Admission Requirements for DNP Program
Note: The USF College of Nursing is transitioning from the master's program (no longer admitting) to the DNP program (now admitting for summer 2019).
Admission is limited and very competitive. The number of applicants surpasses the number of admission seats. The application for summer 2019 admission opens on March 15, 2018, with a priority deadline of Aug. 15, 2018. The priority deadline indicates the earliest date when the college will begin accepting students.
After Aug. 15, 2018, applications to the program will be accepted on a space-available basis until Feb. 15, 2019. All application items must be completed and submitted for the application to be considered for admission. Priority admission will be limited to those meeting the Aug. 15 deadline.
Applicants must meet the following criteria to be considered for admission to the program:
- Bachelor of Science in nursing degree from a regionally accredited program
- Completion of required undergraduate coursework: Pathophysiology (3 credits), Pharmacology (3 credits), Anatomy and Physiology (6 credits), Health Assessment (3 credits), Chemistry (3 credits), Statistics (3 credits) – with a grade of B or better (If prerequisite science coursework is more than 10 years old, repeating or supplementing with a refresher course at the undergraduate level is highly recommended.
- Earned grade point average of 3.00 or higher on a 4.00 scale in all work attempted while registered as an upper division applicant working on a baccalaureate degree
- Competitive score (performance score at or above the 50th percentile on each of the three sub tests) on Graduate Record Examination (GRE), taken within five years of application.
- Current license as a registered nurse
- Personal statement of goals
- Current resume or curriculum vitae
- Completion of a minimum of two current years of experience as an RN in an aggressive adult, pediatric, and/or neonatal Intensive Care Unit (ICU)
- Current Basic Life Support (BLS), Advanced Cardiovascular Life Support (ACLS) certifications
- Critical Care Registered Nurse (CCRN) certification (highly recommended)*
- Maintenance of current Basic Life Support (BLS), Advanced Cardiovascular Life Support (ACLS) and Pediatric Advanced Life Support (PALS) certifications while in program
- A personal interview with the CRNA program panel
- Statement of good physical, mental and emotional health to be verbally provided during interview
- Three letters of recommendation, attesting to academic ability, clinical competence, and commitment (required from each of the following):
- CRNA or Anesthesiologist
- Current Nursing Supervisor
- Nursing Professor
International ApplicantsInternational students whose native language is not English must demonstrate proficiency in the English language. A Test of English as a Foreign Language (TOEFL) composite score of 550 for the paper test or 213 for the computer‐based test is strongly recommended for admission to the graduate program.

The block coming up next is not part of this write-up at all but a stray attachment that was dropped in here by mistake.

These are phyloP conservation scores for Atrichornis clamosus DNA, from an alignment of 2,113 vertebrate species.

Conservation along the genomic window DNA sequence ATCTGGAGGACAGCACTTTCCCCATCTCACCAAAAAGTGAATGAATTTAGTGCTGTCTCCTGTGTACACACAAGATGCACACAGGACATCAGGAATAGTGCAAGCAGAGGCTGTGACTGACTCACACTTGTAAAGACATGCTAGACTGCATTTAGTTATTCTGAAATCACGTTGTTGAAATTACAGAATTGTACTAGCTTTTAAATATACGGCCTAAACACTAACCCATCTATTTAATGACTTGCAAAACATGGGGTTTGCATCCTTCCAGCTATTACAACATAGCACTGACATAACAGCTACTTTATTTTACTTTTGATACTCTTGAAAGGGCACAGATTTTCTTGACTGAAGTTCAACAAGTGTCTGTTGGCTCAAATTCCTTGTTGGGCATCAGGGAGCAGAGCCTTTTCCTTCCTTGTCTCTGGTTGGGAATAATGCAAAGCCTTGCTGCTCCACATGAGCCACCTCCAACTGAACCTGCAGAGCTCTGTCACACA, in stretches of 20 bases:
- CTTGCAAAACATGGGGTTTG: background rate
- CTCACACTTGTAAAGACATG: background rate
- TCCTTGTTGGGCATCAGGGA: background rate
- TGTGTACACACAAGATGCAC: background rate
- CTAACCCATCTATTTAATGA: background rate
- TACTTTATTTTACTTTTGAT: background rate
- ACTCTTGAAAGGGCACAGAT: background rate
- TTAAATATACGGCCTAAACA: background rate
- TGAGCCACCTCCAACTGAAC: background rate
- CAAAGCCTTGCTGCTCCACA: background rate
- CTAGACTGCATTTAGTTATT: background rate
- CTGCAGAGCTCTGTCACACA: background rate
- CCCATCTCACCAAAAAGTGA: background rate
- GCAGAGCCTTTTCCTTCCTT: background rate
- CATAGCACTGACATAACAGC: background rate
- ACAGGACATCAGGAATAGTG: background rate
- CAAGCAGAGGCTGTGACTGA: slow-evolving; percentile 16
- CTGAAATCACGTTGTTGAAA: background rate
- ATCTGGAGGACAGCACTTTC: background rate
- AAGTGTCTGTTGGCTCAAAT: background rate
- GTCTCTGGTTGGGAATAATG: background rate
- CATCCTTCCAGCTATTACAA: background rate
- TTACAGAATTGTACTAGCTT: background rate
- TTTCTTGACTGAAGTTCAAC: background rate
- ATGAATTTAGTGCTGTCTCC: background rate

Applicants who do not meet these requirements may petition the Student Affairs Committee for consideration for admission.
*“A critical care area is defined as one where, on a routine basis, the registered professional nurse manages one or more of the following: invasive hemodynamic monitors (such as pulmonary artery catheter, CVP, arterial); cardiac assist devices; mechanical ventilation; and vasoactive infusions. Examples of critical care units may include but are not limited to: Surgical Intensive Care, Cardiothoracic Intensive care, Coronary Intensive Care, Medical Intensive Care, Pediatric Intensive Care, and Neonatal Intensive Care. Those who have experiences in other areas may be considered provided they can demonstrate competence with managing unstable patients, invasive monitoring, ventilators, and critical care pharmacology." ‐ Council on Accreditation of Nurse Anesthesia Educational Programs
Disclaimer:Meeting the minimum requirements does not guarantee admission. Acceptance into the program will be reserved for the best-qualified applicants who fulfill all admission requirements.
Individuals with a documented history of substance abuse:The anesthesia profession is recognized as having one of the highest rates of substance abuse among all health care professions. As a result of this, persons who have a history of substance abuse are strongly urged to seek professional growth in a direction other than nurse anesthesia. If you have a history of substance abuse, are in or have completed a recovery or treatment program, we strongly urge you to consider the serious personal risks involved in entering the anesthesia profession. We suggest you consult your counselor, therapist or other health care professional for guidance, and strongly urge you to consider an alternative professional pathway within the nursing profession.
We acknowledge that substance abuse is an accepted disease and, as such, individuals with a history of substance abuse who wish to pursue a degree in nurse anesthesia may do so in accordance with the guidelines set forth. All students must perform in accordance with accepted professional behavior standards and ethical codes of conduct at all times. Violations of these principles and guidelines are grounds for immediate dismissal without the right of appeal.
The College of Nursing reserves the right to recommend the withdrawal or dismissal of any student whose health, conduct, academic or clinical performance is below the standards of the College of Nursing's Nurse Anesthesia program.